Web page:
For the past decades, the Philippine fisherfolks have been experiencing declining fish catch. Many coastal communities are also experiencing displacement due to storm surges in their areas.
A major contributor to these problems is the disappearance of our mangrove forests. In 1995, it was recorded that there were only 117,000 hectares of mangrove forests left from a high of 500,000 hectares a century ago. Mangrove forests have been converted to fishponds, used indiscriminately as firewood and as a resource for housing construction as well as for other uses.
With the disappearance of the mangrove forests, breeding grounds of fishes were destroyed and the disappearance of natural wave barriers left communities vulnerable to storm surges. While national laws were enacted in the 1990s to protect and restore the mangrove forests, communities within the mangrove forests remain.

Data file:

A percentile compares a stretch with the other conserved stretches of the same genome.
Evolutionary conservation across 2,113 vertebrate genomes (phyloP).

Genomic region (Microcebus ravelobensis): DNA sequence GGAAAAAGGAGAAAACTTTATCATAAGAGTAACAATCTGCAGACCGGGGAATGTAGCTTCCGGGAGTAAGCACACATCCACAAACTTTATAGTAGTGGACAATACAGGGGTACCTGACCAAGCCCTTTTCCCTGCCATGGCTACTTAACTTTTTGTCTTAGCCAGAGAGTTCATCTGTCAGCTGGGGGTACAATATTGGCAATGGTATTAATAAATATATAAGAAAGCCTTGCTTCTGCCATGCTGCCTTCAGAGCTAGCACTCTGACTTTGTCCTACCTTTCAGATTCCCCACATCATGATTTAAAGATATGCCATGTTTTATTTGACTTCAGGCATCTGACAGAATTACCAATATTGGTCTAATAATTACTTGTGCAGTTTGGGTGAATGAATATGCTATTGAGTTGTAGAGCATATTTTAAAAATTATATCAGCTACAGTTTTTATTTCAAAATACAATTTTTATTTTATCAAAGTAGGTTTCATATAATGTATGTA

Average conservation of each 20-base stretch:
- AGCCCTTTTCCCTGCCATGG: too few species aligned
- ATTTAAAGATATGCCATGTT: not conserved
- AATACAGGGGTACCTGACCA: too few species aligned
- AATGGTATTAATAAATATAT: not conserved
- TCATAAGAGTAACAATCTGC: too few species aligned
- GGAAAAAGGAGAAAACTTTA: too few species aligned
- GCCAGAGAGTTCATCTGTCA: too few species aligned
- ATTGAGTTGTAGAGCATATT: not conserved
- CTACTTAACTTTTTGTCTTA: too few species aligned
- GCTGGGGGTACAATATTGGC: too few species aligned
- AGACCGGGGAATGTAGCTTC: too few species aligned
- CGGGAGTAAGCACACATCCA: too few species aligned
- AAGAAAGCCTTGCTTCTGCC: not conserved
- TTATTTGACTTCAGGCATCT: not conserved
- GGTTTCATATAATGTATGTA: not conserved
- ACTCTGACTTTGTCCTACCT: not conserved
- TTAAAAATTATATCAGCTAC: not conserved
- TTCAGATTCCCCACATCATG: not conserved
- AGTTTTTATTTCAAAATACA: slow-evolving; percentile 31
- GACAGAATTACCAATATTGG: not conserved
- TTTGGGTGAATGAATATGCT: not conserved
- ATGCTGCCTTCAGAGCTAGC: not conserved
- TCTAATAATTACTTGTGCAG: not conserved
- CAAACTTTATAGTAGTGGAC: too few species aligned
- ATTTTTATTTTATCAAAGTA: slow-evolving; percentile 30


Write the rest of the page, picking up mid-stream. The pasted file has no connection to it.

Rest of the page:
Davao Gulf is one of the productive fishing grounds of the country but it too has been experiencing diminishing fish catches. As in other parts of the country, the introduction of aquaculture programs opened the clearing of mangrove forests for fishponds growing prawns and milkfish in Panabo City and Sta. Cruz. In recent years, the coastal communities of Davao City and Sta. Cruz have been affected during the monsoon season.
To evaluate the impact of human settlements in the mangrove areas, there is a need to study the relationship between the mangrove forests and the human settlements in the SANPASADA area to come up with recommendations that would ensure the restoration of the mangrove ecosystem.